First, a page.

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|Commissioner on the|
United States Commission on Civil Rights
|Assumed office |
July 25, 2014
|Born||April 4, 1958|
Seattle, Washington, United States
Karen K. Narasaki (born April 4, 1958) is an American civil rights leader and human rights activist. In July 2014 President Barack Obama appointed Narasaki to serve as a Commissioner on the United States Commission on Civil Rights. She is the former president and executive director of the Asian Americans Advancing Justice | AAJC. Advancing Justice | AAJC is a Washington, D.C.-based, nonprofit civil rights organization whose mission is to advance the human and civil rights of Asian Pacific Americans through advocacy, public policy, public education and litigation. Prior to her post at AAJC, she served as the Washington, D.C. representative to the Japanese American Citizens League.
Narasaki was born in Seattle, Washington. She is the twin sister of playwright and actor Ken Narasaki. She became interested in civil rights when at age eight she accidentally overheard the pained voices of her parents discussing where their family would live next. Seattle was no longer an option. Although her father was a second generation Japanese American, served in the famed 442nd Regimental Combat Team of the U.S. Army, the all-Japanese American unit that fought in Europe during World War II, and an engineer at Boeing, the possibility of buying his family a house in Seattle was out of the question due to racial covenants at the time. After graduating from Yale University and UCLA law school, Narasaki worked as a corporate attorney at Perkins Coie. While at the firm, Narasaki moonlighted as a civil rights activist at Asian American and women’s rights groups.
In 1986, Narasaki said goodbye to corporate America to enter the nonprofit sector as an advocate for human and civil rights. She has a long history of civil rights activism. Under Narasaki’s leadership, AAJC - which is affiliated with the Asian American Institute in Chicago, the Asian Pacific American Legal Center in Los Angeles, and the Asian Law Caucus in San Francisco - led the passage of the reauthorizations of key provisions of the Voting Rights Act of 1965. In doing so, AAJC helped unite African American, Latino, Native American and other stakeholders to identify the necessary research, while organizing testimony, training organizers and educating the public about the continuing existence of discriminatory barriers and behavior in voting.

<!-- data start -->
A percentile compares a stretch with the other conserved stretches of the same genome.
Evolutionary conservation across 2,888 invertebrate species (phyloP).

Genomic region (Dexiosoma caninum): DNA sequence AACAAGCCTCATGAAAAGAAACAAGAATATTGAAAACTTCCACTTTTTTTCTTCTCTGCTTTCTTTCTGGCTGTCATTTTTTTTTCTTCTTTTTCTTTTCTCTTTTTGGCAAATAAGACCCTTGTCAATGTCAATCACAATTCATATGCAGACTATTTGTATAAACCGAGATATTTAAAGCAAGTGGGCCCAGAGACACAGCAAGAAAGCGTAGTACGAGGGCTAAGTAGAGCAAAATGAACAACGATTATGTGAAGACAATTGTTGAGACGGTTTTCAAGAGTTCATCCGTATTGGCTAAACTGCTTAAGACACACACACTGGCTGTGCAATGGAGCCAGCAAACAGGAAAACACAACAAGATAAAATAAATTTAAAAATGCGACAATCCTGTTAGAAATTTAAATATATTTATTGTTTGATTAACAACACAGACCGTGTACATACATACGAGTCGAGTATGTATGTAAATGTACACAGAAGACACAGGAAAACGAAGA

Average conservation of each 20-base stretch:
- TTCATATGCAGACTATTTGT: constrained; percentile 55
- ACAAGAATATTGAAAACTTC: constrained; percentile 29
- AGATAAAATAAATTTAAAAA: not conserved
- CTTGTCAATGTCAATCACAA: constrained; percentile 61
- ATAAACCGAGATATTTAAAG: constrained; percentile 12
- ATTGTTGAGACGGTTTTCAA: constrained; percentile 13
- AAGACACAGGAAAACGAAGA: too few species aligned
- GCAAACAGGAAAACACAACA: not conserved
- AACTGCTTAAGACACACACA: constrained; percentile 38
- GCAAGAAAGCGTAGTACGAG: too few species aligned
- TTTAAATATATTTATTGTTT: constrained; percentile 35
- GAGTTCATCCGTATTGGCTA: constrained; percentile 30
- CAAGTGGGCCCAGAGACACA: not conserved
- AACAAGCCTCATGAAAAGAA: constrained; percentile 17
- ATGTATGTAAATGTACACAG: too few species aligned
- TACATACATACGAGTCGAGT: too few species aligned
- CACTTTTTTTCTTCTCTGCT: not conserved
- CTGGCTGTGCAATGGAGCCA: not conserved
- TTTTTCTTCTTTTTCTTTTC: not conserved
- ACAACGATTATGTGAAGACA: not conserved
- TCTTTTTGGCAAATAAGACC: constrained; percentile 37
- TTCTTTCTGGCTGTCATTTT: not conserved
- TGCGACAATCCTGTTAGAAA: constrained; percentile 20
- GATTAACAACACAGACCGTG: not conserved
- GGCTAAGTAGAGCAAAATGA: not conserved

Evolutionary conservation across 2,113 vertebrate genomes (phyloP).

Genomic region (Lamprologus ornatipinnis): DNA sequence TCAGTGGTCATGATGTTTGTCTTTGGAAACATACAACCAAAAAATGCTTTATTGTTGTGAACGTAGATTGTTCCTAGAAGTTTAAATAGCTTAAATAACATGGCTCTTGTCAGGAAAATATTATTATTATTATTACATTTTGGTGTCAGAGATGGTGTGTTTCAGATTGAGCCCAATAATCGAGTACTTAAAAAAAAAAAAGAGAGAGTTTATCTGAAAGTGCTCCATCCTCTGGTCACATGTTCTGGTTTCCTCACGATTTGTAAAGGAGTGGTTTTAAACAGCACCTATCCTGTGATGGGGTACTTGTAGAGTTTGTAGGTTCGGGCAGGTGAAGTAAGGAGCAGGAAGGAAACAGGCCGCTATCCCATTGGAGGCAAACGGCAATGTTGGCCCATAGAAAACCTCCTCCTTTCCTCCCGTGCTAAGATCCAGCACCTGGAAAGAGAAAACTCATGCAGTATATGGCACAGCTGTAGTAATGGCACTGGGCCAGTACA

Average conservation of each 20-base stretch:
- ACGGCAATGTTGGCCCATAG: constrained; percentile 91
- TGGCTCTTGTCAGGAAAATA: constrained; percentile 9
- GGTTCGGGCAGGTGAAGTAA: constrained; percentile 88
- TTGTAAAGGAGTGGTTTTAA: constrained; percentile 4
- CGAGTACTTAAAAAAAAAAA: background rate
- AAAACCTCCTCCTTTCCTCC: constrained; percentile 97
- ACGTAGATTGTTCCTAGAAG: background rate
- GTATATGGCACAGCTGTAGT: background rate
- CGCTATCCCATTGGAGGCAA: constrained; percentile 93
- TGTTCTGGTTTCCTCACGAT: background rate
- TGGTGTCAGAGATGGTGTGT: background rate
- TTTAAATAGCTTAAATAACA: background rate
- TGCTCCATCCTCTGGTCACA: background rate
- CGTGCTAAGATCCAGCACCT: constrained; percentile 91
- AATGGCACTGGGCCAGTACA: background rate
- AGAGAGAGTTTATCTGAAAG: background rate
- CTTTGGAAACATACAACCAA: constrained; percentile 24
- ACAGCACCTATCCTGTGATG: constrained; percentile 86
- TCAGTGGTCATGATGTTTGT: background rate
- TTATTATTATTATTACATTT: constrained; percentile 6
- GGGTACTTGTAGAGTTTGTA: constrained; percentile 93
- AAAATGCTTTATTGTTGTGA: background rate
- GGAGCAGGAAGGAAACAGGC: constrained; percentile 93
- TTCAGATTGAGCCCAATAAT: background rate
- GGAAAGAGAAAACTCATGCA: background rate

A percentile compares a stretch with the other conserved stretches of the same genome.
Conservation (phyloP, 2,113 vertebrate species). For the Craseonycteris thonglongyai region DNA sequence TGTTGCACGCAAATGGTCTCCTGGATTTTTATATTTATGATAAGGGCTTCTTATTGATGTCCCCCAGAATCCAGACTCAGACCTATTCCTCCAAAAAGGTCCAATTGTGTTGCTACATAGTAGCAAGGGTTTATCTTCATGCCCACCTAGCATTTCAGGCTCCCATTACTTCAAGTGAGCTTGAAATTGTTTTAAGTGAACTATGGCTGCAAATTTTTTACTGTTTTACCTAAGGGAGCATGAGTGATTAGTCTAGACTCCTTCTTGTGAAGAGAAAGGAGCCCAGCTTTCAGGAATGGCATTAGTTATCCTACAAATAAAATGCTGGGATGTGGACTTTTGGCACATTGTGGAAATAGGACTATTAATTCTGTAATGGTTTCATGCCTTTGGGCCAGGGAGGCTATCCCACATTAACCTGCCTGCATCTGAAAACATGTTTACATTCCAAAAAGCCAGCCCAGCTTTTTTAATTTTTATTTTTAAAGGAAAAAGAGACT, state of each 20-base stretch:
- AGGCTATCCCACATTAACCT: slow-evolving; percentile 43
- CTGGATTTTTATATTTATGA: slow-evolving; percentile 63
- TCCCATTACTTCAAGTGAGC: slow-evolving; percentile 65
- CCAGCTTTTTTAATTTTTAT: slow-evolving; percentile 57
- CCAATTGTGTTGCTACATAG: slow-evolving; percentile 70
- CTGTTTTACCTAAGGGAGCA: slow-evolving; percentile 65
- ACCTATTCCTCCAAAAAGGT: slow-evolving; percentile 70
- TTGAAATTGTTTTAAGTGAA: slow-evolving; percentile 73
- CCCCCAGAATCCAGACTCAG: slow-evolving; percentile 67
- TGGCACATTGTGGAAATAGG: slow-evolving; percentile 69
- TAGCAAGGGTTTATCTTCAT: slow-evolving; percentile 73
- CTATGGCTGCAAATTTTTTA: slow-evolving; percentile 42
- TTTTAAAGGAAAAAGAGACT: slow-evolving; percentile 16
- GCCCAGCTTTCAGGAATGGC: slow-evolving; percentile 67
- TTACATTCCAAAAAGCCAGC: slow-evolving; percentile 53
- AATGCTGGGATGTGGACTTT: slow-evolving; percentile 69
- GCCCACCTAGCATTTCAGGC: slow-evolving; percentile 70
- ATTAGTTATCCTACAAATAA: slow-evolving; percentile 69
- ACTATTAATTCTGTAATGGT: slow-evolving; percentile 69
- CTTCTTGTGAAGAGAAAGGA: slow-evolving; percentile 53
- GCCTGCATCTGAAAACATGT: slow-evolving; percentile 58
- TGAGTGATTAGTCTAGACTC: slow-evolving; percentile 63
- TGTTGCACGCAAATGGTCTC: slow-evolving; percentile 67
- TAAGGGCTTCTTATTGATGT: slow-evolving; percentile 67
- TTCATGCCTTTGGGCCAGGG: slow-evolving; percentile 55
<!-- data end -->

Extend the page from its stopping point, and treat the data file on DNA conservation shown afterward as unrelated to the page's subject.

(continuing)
As former chair of the Asian Pacific American Media Coalition, Narasaki is also an advocate for television diversity on behalf of Asian Americans. She serves as a member of the Asian Pacific American Advisory Council, a group of community, civic and business leaders who advise Nielsen Media Research, an international provider of television audience measurement services, on reaching out to Asian Americans. Through AAJC, Narasaki also issues an annual report card on the major networks - NBC, ABC, CBS and Fox - on their diversity efforts. These initiatives have led to more than a 20 percent increase for both regular and recurring roles for Asian Pacific Americans on prime-time television shows - both on and off-camera.